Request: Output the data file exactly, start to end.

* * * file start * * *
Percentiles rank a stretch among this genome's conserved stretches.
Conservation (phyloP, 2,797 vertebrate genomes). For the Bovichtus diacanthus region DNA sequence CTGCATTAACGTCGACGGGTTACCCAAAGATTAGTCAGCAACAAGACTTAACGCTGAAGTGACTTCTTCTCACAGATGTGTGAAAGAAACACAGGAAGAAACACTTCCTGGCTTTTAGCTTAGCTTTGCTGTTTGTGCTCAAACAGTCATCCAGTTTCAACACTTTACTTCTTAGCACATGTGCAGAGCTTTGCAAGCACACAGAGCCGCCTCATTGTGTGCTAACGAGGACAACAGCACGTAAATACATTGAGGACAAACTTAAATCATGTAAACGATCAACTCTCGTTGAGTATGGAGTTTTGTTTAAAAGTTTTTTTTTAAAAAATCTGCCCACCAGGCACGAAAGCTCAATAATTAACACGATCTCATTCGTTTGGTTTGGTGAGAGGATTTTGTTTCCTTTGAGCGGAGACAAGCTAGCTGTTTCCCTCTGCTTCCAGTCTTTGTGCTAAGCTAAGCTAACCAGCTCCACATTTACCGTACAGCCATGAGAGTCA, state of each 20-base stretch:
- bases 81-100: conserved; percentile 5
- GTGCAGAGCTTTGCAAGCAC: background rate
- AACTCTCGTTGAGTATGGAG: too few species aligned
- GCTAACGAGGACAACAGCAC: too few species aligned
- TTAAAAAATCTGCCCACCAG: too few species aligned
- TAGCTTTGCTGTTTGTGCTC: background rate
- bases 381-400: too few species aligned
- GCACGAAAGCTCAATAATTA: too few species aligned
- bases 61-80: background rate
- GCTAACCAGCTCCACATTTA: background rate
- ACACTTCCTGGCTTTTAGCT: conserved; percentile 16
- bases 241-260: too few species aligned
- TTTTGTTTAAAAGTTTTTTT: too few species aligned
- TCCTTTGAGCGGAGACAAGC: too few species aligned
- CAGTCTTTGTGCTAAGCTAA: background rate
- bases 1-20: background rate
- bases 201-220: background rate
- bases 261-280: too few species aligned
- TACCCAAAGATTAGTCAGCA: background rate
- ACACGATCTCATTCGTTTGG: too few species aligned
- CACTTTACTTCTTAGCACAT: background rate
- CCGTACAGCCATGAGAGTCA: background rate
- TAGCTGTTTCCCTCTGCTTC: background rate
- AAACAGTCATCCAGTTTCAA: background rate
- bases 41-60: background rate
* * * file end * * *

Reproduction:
Percentiles rank a stretch among this genome's conserved stretches.
Conservation (phyloP, 2,797 vertebrate genomes). For the Bovichtus diacanthus region DNA sequence CTGCATTAACGTCGACGGGTTACCCAAAGATTAGTCAGCAACAAGACTTAACGCTGAAGTGACTTCTTCTCACAGATGTGTGAAAGAAACACAGGAAGAAACACTTCCTGGCTTTTAGCTTAGCTTTGCTGTTTGTGCTCAAACAGTCATCCAGTTTCAACACTTTACTTCTTAGCACATGTGCAGAGCTTTGCAAGCACACAGAGCCGCCTCATTGTGTGCTAACGAGGACAACAGCACGTAAATACATTGAGGACAAACTTAAATCATGTAAACGATCAACTCTCGTTGAGTATGGAGTTTTGTTTAAAAGTTTTTTTTTAAAAAATCTGCCCACCAGGCACGAAAGCTCAATAATTAACACGATCTCATTCGTTTGGTTTGGTGAGAGGATTTTGTTTCCTTTGAGCGGAGACAAGCTAGCTGTTTCCCTCTGCTTCCAGTCTTTGTGCTAAGCTAAGCTAACCAGCTCCACATTTACCGTACAGCCATGAGAGTCA, state of each 20-base stretch:
- bases 81-100: conserved; percentile 5
- GTGCAGAGCTTTGCAAGCAC: background rate
- AACTCTCGTTGAGTATGGAG: too few species aligned
- GCTAACGAGGACAACAGCAC: too few species aligned
- TTAAAAAATCTGCCCACCAG: too few species aligned
- TAGCTTTGCTGTTTGTGCTC: background rate
- bases 381-400: too few species aligned
- GCACGAAAGCTCAATAATTA: too few species aligned
- bases 61-80: background rate
- GCTAACCAGCTCCACATTTA: background rate
- ACACTTCCTGGCTTTTAGCT: conserved; percentile 16
- bases 241-260: too few species aligned
- TTTTGTTTAAAAGTTTTTTT: too few species aligned
- TCCTTTGAGCGGAGACAAGC: too few species aligned
- CAGTCTTTGTGCTAAGCTAA: background rate
- bases 1-20: background rate
- bases 201-220: background rate
- bases 261-280: too few species aligned
- TACCCAAAGATTAGTCAGCA: background rate
- ACACGATCTCATTCGTTTGG: too few species aligned
- CACTTTACTTCTTAGCACAT: background rate
- CCGTACAGCCATGAGAGTCA: background rate
- TAGCTGTTTCCCTCTGCTTC: background rate
- AAACAGTCATCCAGTTTCAA: background rate
- bases 41-60: background rate